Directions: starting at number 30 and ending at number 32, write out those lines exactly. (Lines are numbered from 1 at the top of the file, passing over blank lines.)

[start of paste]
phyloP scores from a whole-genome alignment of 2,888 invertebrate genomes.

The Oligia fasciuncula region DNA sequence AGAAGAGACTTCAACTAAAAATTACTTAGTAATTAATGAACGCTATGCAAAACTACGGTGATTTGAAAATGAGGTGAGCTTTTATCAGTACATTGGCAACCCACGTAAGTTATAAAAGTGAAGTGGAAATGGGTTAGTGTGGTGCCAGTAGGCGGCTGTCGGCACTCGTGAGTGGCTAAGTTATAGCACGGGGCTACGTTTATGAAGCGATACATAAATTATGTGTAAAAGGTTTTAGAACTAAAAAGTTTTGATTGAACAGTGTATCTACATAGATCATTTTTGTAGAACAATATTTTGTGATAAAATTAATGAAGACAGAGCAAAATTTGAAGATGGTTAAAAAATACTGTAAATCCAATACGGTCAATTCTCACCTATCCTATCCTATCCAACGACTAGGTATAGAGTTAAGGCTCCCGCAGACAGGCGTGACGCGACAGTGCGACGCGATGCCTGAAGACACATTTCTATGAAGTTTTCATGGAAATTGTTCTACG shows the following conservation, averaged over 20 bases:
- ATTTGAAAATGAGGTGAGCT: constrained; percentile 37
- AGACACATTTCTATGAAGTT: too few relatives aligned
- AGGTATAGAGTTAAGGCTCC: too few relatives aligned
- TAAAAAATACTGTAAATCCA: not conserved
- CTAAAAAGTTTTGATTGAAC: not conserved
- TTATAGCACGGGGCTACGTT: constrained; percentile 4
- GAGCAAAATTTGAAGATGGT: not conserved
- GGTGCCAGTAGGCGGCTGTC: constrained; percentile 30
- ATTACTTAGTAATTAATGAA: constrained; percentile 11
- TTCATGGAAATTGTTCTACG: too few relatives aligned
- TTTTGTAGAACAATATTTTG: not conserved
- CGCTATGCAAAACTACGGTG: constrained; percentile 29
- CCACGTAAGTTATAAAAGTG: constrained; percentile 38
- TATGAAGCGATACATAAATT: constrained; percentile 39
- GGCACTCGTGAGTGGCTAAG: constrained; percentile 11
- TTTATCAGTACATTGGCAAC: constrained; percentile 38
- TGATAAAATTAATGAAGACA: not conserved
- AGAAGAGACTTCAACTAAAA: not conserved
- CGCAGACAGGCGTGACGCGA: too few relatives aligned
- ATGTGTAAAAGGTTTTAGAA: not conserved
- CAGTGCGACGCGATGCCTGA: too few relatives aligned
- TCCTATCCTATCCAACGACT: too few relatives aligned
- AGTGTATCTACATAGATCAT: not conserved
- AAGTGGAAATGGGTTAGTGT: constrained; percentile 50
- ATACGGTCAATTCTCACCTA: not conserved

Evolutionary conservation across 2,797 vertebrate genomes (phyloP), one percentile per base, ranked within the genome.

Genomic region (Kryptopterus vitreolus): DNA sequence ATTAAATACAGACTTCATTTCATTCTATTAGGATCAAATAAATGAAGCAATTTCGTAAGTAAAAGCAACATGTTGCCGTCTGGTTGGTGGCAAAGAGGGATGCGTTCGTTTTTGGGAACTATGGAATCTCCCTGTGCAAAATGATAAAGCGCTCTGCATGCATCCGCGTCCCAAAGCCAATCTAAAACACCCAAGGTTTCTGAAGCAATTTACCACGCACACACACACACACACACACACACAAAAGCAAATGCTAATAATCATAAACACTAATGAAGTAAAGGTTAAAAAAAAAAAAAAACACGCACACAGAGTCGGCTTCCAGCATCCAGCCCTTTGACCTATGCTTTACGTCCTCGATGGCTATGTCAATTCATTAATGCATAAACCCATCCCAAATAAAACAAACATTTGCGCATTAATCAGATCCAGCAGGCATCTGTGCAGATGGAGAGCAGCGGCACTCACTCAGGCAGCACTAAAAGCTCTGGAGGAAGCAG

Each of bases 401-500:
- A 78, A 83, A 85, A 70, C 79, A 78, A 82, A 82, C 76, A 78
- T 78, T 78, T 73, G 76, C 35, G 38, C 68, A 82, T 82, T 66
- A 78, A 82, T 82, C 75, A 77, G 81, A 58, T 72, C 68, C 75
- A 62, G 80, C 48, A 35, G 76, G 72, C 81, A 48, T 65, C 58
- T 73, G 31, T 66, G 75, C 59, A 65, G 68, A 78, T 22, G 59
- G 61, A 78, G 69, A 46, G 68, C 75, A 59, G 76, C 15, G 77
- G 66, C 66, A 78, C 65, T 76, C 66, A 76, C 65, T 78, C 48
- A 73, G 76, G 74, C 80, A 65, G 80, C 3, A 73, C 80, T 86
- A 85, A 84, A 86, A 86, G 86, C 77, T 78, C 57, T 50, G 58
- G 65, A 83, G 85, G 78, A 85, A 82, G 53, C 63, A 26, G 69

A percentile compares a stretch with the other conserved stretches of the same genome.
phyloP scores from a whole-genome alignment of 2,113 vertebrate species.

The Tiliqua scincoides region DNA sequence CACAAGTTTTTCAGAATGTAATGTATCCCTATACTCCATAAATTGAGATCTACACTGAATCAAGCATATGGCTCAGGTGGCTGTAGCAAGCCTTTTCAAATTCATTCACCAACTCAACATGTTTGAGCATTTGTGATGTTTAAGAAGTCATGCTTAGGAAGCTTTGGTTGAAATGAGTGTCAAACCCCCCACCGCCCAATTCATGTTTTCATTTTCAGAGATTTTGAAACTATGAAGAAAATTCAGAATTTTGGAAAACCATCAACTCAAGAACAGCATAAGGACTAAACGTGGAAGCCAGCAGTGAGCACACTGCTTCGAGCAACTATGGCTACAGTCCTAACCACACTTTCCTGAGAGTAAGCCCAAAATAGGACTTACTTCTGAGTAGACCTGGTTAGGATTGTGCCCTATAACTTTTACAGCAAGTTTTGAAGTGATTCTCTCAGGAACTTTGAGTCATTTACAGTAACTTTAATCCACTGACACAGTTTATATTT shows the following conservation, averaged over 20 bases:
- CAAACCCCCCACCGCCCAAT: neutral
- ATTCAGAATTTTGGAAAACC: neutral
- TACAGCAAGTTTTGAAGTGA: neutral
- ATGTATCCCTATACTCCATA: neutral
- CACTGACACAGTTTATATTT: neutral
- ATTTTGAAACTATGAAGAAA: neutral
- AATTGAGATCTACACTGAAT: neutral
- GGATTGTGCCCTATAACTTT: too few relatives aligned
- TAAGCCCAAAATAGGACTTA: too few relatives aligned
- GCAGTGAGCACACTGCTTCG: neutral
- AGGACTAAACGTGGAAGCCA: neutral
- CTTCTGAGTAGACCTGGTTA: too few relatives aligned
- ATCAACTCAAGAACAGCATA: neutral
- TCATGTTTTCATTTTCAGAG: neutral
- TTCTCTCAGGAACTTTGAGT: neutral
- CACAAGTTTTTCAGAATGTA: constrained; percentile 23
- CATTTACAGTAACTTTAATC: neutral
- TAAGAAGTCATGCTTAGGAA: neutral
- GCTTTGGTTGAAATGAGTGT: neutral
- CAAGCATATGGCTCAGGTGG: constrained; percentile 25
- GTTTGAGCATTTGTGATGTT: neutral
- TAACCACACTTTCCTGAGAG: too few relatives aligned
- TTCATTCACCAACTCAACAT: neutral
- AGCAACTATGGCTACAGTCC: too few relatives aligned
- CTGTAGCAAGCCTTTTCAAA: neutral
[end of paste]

Each of bases 401-500:
- A 78, A 83, A 85, A 70, C 79, A 78, A 82, A 82, C 76, A 78
- T 78, T 78, T 73, G 76, C 35, G 38, C 68, A 82, T 82, T 66